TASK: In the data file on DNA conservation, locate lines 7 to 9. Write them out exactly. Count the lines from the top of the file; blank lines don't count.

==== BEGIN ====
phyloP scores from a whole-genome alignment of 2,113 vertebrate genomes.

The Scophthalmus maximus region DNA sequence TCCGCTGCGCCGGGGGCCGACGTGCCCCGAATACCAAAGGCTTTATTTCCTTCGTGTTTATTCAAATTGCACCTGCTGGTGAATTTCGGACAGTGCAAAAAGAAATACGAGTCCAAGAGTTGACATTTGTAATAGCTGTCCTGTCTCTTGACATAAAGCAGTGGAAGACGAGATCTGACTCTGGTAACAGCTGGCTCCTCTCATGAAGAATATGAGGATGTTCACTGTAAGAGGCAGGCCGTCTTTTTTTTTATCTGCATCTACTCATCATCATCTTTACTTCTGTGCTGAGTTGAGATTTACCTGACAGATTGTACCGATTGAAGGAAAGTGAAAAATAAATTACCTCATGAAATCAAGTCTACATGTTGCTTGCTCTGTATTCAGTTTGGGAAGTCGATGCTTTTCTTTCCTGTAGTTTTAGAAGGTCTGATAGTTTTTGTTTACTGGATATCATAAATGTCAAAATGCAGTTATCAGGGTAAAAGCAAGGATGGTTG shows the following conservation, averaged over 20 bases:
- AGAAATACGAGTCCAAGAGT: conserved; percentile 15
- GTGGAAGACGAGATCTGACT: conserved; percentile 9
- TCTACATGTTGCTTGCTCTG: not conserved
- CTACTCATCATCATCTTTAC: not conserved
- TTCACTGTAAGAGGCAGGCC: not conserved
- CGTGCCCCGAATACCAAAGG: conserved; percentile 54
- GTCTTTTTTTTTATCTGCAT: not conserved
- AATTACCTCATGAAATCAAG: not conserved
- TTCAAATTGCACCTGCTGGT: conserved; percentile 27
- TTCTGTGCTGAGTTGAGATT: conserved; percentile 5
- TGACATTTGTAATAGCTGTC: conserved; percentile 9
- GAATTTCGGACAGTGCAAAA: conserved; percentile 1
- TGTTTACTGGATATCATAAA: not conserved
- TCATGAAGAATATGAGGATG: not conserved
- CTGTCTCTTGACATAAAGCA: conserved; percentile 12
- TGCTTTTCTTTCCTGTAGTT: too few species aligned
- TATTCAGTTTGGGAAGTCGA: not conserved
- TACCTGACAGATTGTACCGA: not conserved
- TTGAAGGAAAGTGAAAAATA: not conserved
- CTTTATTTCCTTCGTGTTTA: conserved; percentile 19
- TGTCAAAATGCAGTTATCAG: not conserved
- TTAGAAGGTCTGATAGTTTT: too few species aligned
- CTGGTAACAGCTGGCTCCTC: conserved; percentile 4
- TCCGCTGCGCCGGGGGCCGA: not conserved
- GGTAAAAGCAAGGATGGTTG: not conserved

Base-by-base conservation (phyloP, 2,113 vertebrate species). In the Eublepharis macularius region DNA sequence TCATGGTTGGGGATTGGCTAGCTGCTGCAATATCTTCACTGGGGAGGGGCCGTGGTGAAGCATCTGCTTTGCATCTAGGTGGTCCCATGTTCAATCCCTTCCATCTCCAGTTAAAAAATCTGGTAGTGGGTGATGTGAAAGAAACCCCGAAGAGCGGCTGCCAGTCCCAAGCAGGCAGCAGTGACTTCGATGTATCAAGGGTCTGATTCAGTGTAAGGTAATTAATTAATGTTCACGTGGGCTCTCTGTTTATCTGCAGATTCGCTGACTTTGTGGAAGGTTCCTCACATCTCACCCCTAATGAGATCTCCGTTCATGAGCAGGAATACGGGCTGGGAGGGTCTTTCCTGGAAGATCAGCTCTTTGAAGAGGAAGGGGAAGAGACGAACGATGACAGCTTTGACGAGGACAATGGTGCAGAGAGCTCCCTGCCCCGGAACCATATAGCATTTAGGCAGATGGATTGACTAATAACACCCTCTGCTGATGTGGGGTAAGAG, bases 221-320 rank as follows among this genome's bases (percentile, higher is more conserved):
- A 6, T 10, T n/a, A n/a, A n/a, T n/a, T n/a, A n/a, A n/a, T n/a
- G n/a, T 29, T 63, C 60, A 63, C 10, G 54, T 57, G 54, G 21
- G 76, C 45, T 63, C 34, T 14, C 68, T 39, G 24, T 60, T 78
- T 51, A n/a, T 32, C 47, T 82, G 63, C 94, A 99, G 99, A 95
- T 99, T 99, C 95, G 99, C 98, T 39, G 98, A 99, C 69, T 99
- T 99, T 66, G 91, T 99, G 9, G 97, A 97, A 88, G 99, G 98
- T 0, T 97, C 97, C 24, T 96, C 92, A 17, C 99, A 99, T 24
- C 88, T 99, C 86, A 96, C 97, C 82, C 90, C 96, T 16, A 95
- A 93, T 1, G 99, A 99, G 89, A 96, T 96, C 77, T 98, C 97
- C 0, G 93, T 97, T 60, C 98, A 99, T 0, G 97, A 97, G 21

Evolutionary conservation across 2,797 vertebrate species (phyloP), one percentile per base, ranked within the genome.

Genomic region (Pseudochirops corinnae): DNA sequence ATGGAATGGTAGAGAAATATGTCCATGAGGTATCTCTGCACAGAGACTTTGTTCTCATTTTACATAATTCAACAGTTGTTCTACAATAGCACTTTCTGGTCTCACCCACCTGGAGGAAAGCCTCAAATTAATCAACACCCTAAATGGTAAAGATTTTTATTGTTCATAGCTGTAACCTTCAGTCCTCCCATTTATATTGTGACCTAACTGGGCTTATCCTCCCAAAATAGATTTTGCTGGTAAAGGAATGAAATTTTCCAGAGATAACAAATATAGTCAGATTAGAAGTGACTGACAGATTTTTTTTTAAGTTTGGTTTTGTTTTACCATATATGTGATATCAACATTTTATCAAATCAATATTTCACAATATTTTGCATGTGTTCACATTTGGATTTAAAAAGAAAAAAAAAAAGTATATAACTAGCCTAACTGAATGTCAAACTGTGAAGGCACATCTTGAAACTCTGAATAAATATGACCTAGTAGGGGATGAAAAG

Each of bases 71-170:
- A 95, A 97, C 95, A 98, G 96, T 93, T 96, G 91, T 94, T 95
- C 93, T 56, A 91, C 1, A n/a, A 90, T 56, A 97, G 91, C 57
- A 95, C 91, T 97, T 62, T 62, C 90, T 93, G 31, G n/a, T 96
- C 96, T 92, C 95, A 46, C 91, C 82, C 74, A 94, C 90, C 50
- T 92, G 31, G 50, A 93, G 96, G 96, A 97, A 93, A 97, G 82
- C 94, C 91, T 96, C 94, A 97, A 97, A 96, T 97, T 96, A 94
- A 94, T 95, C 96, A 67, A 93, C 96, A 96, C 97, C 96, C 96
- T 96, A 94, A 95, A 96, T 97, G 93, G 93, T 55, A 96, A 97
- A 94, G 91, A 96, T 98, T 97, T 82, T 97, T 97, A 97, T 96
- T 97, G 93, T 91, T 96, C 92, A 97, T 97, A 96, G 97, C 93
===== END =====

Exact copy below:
- TTCACTGTAAGAGGCAGGCC: not conserved
- CGTGCCCCGAATACCAAAGG: conserved; percentile 54
- GTCTTTTTTTTTATCTGCAT: not conserved